The article, titled ‘Adolescent obesity and dietary decision making—a brain-health perspective’, describes the “dual susceptibility” of the teenage brain.
On the one hand, the adolescent brains are hypersensitive to the experience of reward that these foods give, because of heightened activity in the dopaminergic circuits in their brains.
But on the other hand, the prefrontal cortex – the part of the brain that allows us to exercise self-control – is the last part of the brain to mature, resulting in poor judgment of risk and impaired decision-making capabilities (well known to every parent of an adolescent!).
In a nutshell, teenagers are prone to developing poor eating habits because junk food gives them a heightened sense of reward but they have diminished capacity to regulate their intake of it.
Given what is now known about how our dietary choices impair the integrity of our gut wall, and impact on the development of our brains, adolescence is a particularly dangerous time to develop the junk food habit:
“The impact of diet quality on the developing brain has long-lasting implications that could further facilitate obesogenic dietary behaviours. Sustained and excessive consumption of foods high in saturated fats and refined sugars can influence the development of the brain circuits necessary to facilitate self-regulatory behaviours that are key to limiting overconsumption.”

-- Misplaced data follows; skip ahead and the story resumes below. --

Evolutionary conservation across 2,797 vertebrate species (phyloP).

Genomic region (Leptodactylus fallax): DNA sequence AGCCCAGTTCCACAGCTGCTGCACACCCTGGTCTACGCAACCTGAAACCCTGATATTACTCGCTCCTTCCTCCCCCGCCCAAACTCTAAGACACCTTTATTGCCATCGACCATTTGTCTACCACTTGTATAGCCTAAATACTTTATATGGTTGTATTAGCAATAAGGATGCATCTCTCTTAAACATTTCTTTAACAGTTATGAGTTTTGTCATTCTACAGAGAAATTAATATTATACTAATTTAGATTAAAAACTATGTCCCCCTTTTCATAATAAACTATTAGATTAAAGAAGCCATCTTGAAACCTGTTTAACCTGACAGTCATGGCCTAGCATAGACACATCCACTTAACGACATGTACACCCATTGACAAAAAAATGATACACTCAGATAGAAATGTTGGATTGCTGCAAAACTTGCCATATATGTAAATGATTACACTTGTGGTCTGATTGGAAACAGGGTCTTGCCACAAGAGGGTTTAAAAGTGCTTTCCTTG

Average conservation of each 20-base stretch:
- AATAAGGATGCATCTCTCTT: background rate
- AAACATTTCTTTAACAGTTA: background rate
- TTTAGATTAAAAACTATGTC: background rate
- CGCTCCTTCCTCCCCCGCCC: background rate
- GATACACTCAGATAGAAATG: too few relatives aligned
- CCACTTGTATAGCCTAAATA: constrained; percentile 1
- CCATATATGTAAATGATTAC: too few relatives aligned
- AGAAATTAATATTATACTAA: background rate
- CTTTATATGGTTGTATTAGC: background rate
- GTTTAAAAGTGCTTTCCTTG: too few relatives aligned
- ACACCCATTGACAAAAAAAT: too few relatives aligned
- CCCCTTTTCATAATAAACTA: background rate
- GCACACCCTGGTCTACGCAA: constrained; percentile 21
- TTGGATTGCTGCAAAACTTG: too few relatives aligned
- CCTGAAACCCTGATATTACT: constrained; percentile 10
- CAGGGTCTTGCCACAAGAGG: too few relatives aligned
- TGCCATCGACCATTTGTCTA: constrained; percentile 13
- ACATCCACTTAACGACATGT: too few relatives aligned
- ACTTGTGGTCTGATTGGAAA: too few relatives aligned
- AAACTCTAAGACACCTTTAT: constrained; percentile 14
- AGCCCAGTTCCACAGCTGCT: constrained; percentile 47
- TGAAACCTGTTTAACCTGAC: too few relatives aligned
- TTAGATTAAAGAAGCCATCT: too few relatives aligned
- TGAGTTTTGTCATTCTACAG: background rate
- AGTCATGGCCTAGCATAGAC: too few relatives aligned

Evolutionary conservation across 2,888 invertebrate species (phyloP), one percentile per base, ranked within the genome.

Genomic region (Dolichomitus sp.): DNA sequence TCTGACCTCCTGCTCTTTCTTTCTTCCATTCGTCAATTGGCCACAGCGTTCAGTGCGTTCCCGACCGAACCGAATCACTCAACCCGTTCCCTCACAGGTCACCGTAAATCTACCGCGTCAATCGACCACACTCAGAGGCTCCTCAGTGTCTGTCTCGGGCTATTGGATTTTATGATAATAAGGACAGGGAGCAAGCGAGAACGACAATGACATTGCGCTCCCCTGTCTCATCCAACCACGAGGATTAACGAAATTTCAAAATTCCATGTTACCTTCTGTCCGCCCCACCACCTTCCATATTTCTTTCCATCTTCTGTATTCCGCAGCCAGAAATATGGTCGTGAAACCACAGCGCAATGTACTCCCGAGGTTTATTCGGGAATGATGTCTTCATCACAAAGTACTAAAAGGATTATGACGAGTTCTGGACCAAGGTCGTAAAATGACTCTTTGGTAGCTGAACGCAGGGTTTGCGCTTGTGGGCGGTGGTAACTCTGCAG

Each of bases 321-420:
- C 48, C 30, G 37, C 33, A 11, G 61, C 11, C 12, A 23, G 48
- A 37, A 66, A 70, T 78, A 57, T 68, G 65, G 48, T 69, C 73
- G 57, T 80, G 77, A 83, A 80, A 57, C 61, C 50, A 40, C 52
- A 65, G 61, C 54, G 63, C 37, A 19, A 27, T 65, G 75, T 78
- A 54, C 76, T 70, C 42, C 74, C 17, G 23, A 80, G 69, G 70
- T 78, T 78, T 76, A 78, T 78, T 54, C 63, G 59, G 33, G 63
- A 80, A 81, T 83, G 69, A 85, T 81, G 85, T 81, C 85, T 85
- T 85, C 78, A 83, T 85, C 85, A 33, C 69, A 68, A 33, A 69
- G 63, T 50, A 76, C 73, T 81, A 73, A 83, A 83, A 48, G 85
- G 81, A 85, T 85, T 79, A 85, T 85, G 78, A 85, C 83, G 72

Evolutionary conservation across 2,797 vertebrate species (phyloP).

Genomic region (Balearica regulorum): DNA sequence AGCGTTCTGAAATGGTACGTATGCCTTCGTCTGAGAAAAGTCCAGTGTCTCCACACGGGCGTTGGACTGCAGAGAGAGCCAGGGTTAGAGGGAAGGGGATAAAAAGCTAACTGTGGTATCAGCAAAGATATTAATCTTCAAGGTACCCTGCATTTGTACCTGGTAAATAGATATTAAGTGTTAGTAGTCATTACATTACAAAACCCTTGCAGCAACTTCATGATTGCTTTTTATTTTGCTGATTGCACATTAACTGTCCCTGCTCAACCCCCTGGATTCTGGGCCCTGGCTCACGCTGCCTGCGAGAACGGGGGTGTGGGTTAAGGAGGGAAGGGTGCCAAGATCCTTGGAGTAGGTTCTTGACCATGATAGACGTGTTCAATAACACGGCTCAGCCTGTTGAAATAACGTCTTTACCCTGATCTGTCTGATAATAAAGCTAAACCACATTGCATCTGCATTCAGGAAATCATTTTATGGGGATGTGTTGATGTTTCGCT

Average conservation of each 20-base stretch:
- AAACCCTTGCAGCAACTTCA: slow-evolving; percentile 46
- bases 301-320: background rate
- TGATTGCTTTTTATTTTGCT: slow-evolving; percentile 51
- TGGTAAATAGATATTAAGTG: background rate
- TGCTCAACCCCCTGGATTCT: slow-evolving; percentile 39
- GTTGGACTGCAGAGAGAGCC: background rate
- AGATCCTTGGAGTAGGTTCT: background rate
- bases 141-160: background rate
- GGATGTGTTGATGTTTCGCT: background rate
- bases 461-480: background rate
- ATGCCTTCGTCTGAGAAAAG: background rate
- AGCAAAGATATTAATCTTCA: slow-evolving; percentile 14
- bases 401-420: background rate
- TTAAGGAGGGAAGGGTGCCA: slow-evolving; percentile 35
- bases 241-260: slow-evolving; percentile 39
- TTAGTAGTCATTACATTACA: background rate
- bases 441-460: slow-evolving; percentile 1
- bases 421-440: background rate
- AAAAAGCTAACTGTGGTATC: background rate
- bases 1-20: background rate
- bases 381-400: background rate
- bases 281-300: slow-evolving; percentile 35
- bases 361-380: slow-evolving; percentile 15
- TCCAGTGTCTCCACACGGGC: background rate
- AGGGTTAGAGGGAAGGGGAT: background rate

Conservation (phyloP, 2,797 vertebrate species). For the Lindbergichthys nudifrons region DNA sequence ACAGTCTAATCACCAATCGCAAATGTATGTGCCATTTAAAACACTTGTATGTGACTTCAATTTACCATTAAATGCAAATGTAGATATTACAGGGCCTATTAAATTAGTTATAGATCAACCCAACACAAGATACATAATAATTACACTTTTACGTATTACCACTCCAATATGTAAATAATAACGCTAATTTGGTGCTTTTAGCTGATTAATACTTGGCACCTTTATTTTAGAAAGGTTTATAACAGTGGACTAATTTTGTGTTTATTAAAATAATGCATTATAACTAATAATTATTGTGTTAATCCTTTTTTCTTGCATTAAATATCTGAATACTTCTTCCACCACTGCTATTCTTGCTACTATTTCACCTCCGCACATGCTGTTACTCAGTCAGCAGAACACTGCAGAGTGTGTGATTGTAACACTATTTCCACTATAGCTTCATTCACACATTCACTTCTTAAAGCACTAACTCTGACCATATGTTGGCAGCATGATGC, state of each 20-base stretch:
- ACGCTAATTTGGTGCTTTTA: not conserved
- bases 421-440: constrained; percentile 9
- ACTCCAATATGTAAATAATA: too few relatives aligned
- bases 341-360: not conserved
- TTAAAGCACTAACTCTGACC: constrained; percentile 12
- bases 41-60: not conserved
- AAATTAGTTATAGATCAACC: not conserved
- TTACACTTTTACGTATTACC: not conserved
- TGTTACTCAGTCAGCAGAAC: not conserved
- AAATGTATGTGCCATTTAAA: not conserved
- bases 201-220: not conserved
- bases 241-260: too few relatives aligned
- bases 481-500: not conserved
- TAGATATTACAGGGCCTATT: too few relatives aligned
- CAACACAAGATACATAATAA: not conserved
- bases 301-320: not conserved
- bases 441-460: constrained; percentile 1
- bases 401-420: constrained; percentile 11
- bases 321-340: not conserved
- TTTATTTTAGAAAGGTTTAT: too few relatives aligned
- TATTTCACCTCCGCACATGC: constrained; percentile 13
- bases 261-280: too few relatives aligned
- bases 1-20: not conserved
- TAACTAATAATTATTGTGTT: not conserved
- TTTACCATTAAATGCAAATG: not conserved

Pulling all of this research together, here are the key take-home messages:
- High fat and/or high sugar foods activate mechanisms within our brains and guts that cause us to crave and overeat these foods, even when we’re consciously trying to limit our intake.
- Even one-off consumption of foods high in saturated fat impairs our ability to focus and concentrate, and regular consumption may cause lasting cognitive impairment.
- Teenagers’ brains are particularly vulnerable to the lure of ultraprocessed, hyperpalatable foods due to their heightened sensitivity to reward and diminished capacity for self-regulation, and regular consumption of such foods may lead to negative changes in their brains that set them up for a lifetime of maladaptive eating behaviours.
Paradoxically, if you want to clean up your dietary act, it may be easier to do so now, than in your usual life circumstances, because the social cues that nudge people off their healthy trajectory – the office biscuit barrel, the staff room morning tea, lunch invitations from friends – are currently absent or have changes dramatically.
You currently have a golden opportunity to set up your home environment to be fully supportive of your health goals, and to break bad habits and establish new ones that promote well-being.
Keep two things in mind: When it comes to highly addictive substances, including high fat and high sugar foods, as they say in Twelve Step programs,
Abstinence is easier than moderation
and as the wonderful Chef AJ always says,
If it’s in your house, it’s in your mouth.
Robyn offers one on one consultations in person on the Gold Coast, Sydney and online.